When I lived in Zanzibar in the 1960s, I was told that leopards were still found in the island’s heartland. Zanzibar is a small island, off the eastern coast of Africa, measuring approximately 85 kms by 38 wide. It is tucked into the waist of Africa, south of the equator and right in the path of the great Indian Ocean monsoons.
The remnant thick wetland reserve was called Jozani Forest and it was there that the endangered leopard made a last stand. I visited Jozani Forest with my parents and remember the huge trees hanging with lianas and orchids. My mother loved orchids and we drove through the forest in the back of an open jeep looking for them. But of the secretive leopards, there was only talk. Nowadays tourists flock there to see the delightful endemic Red Colobus monkeys.
In the Kiswahili language, a leopard is ‘Chui’. Maybe this word sounds like the animal’s cough. The Zanzibar leopard is known as ‘Chui Konge’ and ‘Chui Kisutu’. Kisutu means a cloth used during a wedding – which might have some connection to the fate of leopards in the past.
The Zanzibar leopard is regarded as a regional sub-specie of the mainland leopard, separated as the seas rose at the end of the last glacial age, about twenty thousand years ago. Due to its small population it has suffered from what scientist, Ernst Mayr, called the ‘founder effect’. Isolation let to a sharp decrease in genetic diversity and certain traits were lost while others were emphasised. The Island’s leopard was smaller in size and its spots had evolved to be smaller and more widespread.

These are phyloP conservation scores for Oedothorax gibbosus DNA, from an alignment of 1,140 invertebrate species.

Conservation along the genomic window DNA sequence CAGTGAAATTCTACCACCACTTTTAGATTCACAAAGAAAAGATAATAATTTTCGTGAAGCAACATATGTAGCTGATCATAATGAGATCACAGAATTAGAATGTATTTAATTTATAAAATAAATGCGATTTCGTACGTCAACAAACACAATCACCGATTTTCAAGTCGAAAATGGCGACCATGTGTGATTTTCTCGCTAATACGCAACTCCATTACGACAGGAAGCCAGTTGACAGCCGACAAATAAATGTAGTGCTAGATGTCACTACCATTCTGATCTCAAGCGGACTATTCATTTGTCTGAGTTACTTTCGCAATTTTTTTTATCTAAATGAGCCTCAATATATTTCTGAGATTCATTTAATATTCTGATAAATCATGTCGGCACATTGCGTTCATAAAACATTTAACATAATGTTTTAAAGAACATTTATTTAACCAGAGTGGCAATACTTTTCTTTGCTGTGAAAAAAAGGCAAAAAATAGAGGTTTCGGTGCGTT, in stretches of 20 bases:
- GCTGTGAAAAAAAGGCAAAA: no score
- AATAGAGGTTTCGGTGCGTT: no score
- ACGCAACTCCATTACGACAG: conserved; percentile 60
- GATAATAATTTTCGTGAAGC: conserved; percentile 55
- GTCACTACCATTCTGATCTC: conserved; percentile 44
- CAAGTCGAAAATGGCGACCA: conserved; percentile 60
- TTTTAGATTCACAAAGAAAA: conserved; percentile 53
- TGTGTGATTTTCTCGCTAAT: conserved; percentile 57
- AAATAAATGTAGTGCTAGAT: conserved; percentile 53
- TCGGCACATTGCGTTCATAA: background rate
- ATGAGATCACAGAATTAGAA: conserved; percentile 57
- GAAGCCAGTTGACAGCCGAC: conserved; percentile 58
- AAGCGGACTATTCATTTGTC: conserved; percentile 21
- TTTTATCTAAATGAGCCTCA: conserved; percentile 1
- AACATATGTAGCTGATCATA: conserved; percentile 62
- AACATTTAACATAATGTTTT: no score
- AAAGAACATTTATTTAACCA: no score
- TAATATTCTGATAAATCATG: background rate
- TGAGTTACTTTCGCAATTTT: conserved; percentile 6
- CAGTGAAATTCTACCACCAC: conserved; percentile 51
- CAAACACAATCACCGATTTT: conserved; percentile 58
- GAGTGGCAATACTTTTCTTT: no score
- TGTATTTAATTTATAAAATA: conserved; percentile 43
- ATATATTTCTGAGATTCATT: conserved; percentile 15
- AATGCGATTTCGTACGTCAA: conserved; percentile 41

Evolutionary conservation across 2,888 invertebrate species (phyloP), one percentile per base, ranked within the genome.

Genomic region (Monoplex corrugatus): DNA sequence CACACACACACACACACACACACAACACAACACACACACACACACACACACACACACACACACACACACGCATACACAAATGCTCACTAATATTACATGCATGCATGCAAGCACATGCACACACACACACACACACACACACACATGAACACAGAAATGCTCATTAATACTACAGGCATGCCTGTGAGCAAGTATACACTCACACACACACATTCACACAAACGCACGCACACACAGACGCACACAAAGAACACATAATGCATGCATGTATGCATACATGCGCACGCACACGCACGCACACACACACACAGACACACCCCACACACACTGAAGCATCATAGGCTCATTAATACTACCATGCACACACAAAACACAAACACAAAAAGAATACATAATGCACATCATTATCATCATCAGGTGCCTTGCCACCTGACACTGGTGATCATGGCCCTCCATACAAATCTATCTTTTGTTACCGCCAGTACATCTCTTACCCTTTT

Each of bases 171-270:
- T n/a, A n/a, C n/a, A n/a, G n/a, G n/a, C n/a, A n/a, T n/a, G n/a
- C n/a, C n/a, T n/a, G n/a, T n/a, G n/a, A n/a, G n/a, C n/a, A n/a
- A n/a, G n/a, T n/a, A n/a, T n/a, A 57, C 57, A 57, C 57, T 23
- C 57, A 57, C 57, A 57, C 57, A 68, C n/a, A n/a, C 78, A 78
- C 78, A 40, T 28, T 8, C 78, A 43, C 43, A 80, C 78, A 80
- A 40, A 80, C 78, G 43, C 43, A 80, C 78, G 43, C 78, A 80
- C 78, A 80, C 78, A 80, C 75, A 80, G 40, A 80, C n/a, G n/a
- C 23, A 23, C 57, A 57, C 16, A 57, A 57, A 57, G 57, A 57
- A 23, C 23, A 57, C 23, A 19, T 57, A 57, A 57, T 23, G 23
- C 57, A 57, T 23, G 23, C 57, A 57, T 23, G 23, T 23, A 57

In colonial times, until 1963, the Zanzibar leopard was protected and could only be shot with a permit. You could hunt pigs as they were vermin, but not leopards. Meanwhile, it appears that leopards had a very bad reputation as agents of bad witches. They purportedly strengthened the witch’s powers. The belief was that the animals were captured and then used by these ‘leopard-keeper’ witches against their victims. The locals believed that they would be sent out on malevolent errands under cover of darkness. Magic and spirits were involved. And fear too of course. Stories of ‘white’, that is ‘good’ witches, and ‘black’ witches abound in the history of Zanzibar and the neighbouring island of Pemba.
The policy of leopard protection changed after the violent 1964 revolution that ousted the new independent government. A campaign was started by the revolutionary government to eradicate them. The campaign seems to have been closely allied to witch hunting. Leopards were now seen as worthless and a threat and were actively hunted even after President Karume’s assassination in 1972.
In the 1990s there was an effort to start a conservation program to rescue the leopard and once more it was protected. Too late! It was decided that the population was so small, if it existed at all, that its long term survival chances was non-existent. I cannot help thinking that even if they could conserve a few, it would be worthwhile. Surveys and camera trapping in 1997 and 2003 have not revealed any animals. Although reports of sightings continue in the south of the island, researchers seem to be ambivalent as to whether any animals remain.
A solitary stuffed Zanzibar leopard remains in the Palace Museum on the Island. It crouches down in a defensive position; fangs bared in defiance, half hidden in undergrowth. It would be satisfying to think that as such it survives in remote pockets of its tropical island home. Instead, I fear that this is another story of loss; loss of wilderness and the rich pantheon of nature.
The Zanzibar leopard has slipped away into extinction.